After I had my fill of the crisp lake breeze, I headed inland to catch Young The Giant at the IFC House.  I had heard much about the SoCal quintet and was excited to see them live for the first time.  Clearly I wasn’t the only one – the room was hot, sweaty and packed full of people, the low ceilings exacerbating any feelings of claustrophobia. 

Fortunately it didn’t seem to phase the band, even lead vocalist Sameer Gadhia, who was struggling with sickness for the duration of the festival.  Sure, the vocals weren’t quite as ‘tear your face off’ as can be found on their self-titled debut album; they may have come off a tad restrained, but the band still provided the perfect amount of warm, melodic rock energy for the space and midday time slot.  The eclectic bunch (India, Persian, British and French-Canadian between them!) bounced their way through each song, subtly building the energy to the end, rip-roaring jam, “My Body”, which got everyone in the room bobbing up and down.  Young The Giant is one band to keep your eye on folks, as they manage to be unique by being accessible – bridging the gap between indie rock and pop rock in a way that isn’t often seen these days.  Just plain fun.



HBO Presents Treme – A Special SXSW Day Event @ The Ghost Room

Pine Leaf Boys, 2:30pm

For something completely different, I then hoofed it to The Ghost Room for HBO’s Treme Party.  The place was big, airy and felt like an old time saloon, not least because everyone in it was boisterous and drinking.  After grabbing myself a beer a plate of Southern cuisine, I got in place to see the Pine Leaf Boys – a Grammy nominated young Cajun quintet who were recently featured on the HBO show.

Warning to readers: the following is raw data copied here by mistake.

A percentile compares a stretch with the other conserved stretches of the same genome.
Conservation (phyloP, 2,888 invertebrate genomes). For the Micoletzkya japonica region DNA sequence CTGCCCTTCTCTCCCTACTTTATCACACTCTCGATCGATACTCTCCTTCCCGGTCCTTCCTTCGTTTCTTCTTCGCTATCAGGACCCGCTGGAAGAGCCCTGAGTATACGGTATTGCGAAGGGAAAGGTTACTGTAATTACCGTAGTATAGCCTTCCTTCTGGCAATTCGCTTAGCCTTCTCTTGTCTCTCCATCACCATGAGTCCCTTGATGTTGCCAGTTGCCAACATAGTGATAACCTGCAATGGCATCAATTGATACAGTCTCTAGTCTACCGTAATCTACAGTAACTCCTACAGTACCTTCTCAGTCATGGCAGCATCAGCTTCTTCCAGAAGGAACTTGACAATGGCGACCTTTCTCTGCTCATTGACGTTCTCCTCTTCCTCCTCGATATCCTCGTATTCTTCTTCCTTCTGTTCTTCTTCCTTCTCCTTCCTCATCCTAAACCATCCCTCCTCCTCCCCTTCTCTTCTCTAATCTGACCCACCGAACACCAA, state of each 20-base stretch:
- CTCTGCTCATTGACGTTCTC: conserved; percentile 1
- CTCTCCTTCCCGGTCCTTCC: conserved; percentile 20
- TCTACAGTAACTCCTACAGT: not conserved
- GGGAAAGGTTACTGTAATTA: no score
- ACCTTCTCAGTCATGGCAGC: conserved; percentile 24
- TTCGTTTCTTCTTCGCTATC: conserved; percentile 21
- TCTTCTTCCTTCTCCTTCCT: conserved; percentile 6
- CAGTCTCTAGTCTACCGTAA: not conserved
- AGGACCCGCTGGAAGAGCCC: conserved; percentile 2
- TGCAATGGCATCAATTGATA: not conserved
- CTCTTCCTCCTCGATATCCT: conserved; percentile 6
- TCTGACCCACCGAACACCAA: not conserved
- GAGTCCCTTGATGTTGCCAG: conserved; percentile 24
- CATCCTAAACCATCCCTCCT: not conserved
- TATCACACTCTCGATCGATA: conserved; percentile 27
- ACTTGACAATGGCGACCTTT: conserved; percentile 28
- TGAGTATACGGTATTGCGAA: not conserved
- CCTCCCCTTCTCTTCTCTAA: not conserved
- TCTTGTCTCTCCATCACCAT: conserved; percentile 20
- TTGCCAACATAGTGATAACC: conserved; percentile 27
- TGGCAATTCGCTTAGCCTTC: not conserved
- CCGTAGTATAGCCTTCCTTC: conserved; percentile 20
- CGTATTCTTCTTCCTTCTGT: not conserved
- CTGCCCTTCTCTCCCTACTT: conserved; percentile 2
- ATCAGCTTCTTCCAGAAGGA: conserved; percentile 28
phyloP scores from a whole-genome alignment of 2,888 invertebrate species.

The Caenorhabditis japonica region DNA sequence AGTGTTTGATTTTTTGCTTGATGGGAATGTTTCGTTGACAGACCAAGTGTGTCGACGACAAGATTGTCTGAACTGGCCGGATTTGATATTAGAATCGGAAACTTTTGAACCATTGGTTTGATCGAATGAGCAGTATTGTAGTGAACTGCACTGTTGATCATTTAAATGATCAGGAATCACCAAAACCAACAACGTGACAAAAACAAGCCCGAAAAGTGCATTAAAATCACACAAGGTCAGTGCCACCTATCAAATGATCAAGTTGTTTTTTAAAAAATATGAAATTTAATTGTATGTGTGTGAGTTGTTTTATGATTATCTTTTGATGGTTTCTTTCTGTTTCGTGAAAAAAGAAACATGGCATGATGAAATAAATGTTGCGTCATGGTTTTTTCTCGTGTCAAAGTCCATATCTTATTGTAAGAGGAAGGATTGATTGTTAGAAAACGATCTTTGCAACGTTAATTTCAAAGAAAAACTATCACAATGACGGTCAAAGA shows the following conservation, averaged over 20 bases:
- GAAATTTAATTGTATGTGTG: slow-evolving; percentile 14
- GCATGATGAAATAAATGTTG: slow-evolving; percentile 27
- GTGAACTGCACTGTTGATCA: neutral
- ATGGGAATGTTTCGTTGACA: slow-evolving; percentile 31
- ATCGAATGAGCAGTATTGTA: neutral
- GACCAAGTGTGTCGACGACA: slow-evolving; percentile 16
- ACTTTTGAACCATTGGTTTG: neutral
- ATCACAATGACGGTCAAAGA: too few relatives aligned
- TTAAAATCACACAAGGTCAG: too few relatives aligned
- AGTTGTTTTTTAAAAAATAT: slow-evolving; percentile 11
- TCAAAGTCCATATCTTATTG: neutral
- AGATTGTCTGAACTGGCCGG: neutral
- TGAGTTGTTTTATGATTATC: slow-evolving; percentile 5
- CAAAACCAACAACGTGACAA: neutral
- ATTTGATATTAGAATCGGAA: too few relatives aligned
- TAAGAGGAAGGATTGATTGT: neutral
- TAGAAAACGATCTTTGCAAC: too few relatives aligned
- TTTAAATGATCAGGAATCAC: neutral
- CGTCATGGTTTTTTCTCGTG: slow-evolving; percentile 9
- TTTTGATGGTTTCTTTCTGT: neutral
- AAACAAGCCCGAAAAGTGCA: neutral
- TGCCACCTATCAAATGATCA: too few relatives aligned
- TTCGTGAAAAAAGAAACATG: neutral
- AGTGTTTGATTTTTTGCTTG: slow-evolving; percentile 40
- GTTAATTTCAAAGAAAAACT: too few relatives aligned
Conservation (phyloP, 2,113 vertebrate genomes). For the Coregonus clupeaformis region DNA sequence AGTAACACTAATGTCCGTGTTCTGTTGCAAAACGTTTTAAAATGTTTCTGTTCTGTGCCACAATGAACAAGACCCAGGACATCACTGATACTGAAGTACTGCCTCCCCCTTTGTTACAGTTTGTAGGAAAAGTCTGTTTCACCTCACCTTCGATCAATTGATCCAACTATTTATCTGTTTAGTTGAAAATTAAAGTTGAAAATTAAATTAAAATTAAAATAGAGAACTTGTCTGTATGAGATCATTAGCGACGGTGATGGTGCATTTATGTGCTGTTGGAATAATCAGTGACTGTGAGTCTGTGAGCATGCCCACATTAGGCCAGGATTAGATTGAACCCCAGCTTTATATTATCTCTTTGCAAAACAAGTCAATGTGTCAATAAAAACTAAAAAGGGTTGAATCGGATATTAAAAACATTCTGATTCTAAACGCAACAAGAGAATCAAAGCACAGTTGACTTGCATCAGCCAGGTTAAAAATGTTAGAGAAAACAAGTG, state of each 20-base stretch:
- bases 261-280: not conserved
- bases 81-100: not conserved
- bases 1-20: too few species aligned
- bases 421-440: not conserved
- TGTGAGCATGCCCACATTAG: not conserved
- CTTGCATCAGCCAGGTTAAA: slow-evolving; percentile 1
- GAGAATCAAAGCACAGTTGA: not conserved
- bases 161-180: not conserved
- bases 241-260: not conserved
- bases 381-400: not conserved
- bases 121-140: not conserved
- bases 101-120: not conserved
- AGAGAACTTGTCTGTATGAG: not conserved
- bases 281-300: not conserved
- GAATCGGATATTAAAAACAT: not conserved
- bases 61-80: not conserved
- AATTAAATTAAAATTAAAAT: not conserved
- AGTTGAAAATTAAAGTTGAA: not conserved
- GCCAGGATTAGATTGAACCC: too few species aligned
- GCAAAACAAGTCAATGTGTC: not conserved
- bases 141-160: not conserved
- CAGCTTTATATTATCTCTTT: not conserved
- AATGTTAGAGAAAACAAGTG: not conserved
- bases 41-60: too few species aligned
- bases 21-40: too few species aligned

As soon as the music begun everyone was dancing.  Don’t get me wrong, I love indie rock in (almost) all its forms, but the unadulterated joy pouring through those instruments was a breath of fresh air.  Wailing on accordion, Wilson Savoy would close his eyes for stretches at a time as he played, fully wrapped up in the robust, happy sounds bursting forth.  They each took turns singing and each instrument got a few moments in the sun – fiddle, bass, guitars, drums and accordion all in turn – demonstrating just how skilled each man was at his craft. And the crowd was loving it – hooting, hollering, yelping, clapping, stomping, you name it.  It was impossible not to get caught up in such lively tunes, and yet the band managed to up the energy higher and higher after every song.



Flying Dog/I Guess I’m Floating Present Floating Fest @ Lovejoy’s

Grouplove, 3:45pm

This was my second time seeing the band and it was equally if not more enjoyable.  Maybe it was the jovial atmosphere, new blogger friends all reuniting and fondly recalling the festivities of the night before, or maybe it was just the infectiously unpretentious, sunny nature of Grouplove.  Despite technical difficulties causing the show to start about ten minutes late, the quintet immediately erased any impatience by launching headfirst into their set.   Like wandering minstrels of the pop persuasion, the Los Angeles natives charmed the crowd largely due to the sweet persona and powerful pipes of Hannah Hooper, lead singer and only girl in the ensemble.  If their EP and performance style is any indication, the full-length album due out on Atlantic later this year is going to pack a wallop.  Get ready to sing – shout – along.

After all the smiles and hugs were passed out at Lovejoy’s, I followed the call of free empanadas and a couple imploring text messages over to a party at Bar 96 on Rainey St.  There weren’t any bands playing, but plenty hanging out: not only did I get to ogle my girl crush, the effervescent Joy Williams of The Civil Wars, but nabbed a hug from singer/songwriter idol Josh Ritter.  Fans will be pleased to know that he’s a perfect Idahoan (?) gentleman.

From there, I journeyed about a mile and a half outside of downtown on foot to a dinner with a few music supervisors at tasty Italian restaurant, Sagra.  Thankfully we found a cab to take us back to the action afterwards, which brought me to…



Domino Recording Co. Showcase @ Emo’s

The Kills, 11:00pm
The Kills at Stubb's